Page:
VEB's ego is getting out of control. Have you noticed? I have. Churlish sandwich arguments, birthing advice, serious minded discussions of trading for Matt Kemp and Carlos Gonzalez... It has to stop. I think most of this arrogant strutting about seems to have blossomed especially since our collective success in projecting Adam Wainwright and Lance Lynn was revealed. So in the spirit of popping the rancid balloon of our growing self-confidence, let's take a look at the pre-season projections for Yadier Molina.
There isn't too much to parse here. Yadi underperformed every projection system in every category except caught-stealing, and VEB was the most optimistic across the board in the rate categories. The only thing we look at all good on here is that we didn't think he'd accrue a full season's worth of PA's. Yay? PECOTA did best at forecasting Yadi's slashline, so I'll give them the gold star despite their optimism about his playing time. But it's a small gold star, and the corner is ripped a bit.
"Now, waitaminute there, Finkel. Yadi hurt his thumb and had a bunch of bad PA's in September before he could get all healed up. That had to suppress his numbers!" you might say. And you'd be right, but not enough for it to change anything. In Yadi's 335 PA up until his injury on July 9, he had a .287/.341/.409 line, good for a .329 wOBA and a 110 wRC+. Now, those are good offensive numbers for a fantastic defensive catcher, but they're still slightly lower than even the most skeptical of the prognosticators predicted before the year, and a significant drop from Yadi's heady 2011, 2012, and 2013 seasons, during which he averaged a .363 wOBA.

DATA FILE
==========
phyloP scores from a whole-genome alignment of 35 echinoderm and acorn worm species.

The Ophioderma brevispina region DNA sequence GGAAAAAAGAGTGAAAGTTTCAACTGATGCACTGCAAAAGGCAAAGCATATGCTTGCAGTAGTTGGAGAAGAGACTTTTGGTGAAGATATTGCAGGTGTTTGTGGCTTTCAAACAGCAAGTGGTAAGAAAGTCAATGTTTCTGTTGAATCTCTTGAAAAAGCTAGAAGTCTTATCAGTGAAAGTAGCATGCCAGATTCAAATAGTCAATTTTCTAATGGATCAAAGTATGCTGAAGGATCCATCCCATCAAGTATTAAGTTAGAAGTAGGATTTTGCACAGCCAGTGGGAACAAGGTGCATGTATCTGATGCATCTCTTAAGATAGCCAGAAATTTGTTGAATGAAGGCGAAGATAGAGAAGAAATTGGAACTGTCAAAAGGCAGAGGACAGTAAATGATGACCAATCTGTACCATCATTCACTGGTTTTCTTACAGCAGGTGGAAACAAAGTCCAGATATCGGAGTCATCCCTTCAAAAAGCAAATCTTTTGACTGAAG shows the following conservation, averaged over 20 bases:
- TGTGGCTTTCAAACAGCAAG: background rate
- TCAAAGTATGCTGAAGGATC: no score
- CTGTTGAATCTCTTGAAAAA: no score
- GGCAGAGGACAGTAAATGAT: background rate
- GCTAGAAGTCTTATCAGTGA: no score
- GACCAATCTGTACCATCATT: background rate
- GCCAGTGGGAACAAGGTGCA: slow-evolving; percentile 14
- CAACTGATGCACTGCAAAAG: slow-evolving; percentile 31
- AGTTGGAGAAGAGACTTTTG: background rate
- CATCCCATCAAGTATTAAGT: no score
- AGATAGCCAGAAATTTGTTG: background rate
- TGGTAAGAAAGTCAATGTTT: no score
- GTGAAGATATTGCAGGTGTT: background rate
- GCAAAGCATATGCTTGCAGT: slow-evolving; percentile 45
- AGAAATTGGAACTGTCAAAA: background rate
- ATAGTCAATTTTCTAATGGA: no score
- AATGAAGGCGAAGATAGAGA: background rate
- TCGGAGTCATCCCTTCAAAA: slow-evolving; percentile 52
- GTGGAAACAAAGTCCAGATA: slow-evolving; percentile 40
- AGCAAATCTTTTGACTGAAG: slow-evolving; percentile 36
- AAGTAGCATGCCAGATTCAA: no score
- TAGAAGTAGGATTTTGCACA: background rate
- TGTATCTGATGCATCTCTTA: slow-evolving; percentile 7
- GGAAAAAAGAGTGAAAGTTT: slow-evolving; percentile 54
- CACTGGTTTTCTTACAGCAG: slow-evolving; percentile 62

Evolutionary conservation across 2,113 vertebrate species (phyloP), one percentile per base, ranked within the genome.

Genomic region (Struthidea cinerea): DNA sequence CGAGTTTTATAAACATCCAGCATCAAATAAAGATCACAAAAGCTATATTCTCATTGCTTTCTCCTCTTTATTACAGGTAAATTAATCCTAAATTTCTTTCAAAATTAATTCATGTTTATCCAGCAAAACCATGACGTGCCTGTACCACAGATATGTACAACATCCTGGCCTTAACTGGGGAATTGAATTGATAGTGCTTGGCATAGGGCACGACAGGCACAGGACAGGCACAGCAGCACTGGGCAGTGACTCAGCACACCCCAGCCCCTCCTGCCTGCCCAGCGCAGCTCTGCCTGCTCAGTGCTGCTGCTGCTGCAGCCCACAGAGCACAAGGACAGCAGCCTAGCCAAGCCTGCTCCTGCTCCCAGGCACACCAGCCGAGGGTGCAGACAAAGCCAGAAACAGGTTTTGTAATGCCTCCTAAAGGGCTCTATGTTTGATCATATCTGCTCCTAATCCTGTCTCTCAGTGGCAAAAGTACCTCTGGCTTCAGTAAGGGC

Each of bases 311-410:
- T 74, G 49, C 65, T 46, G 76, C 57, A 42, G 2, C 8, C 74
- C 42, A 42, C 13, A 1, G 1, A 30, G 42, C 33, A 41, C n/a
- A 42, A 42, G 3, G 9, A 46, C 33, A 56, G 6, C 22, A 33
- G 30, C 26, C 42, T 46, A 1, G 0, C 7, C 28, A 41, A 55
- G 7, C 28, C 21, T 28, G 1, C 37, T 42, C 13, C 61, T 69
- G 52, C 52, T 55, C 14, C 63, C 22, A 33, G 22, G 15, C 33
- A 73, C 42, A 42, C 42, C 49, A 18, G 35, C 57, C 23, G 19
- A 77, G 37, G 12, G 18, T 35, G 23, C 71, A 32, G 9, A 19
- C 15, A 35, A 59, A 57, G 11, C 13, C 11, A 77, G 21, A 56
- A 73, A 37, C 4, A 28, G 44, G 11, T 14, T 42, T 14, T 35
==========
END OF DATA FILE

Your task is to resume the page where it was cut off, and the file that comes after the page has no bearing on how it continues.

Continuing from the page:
So what do you make of it? His K%, BB%, and BABIP all seem relatively stable, but groundballs were up to 50% from around 40 the last two seasons, and his ISO took a big hit down to .104 after averaging .168 the last three years.
Yadi's had a strange career with an unexpectedly good hitting peak. If his 2011-2013 seasons weren't out of line with what happened before, we'd be thrilled to see his good but mostly punchless line continuing through 2014. But given that those seasons did happen, 2014 looks a lot like the start of a decline phase. Of course, as long as Molina continues his wonderful defense and handling of the Redbird pitchers, he will be valuable regardless of what he does at the plate. However, it's hard to ignore that at 32 years old and with 11,000 innings caught, a possibly steep decline with the bat over the next 3-4 seasons (Molina is signed through 2017 with a team option for 2018) wouldn't be at all surprising. In fact, it would be less surprising than a return to his peak hitting performance. Yadier Molina has surprised us before.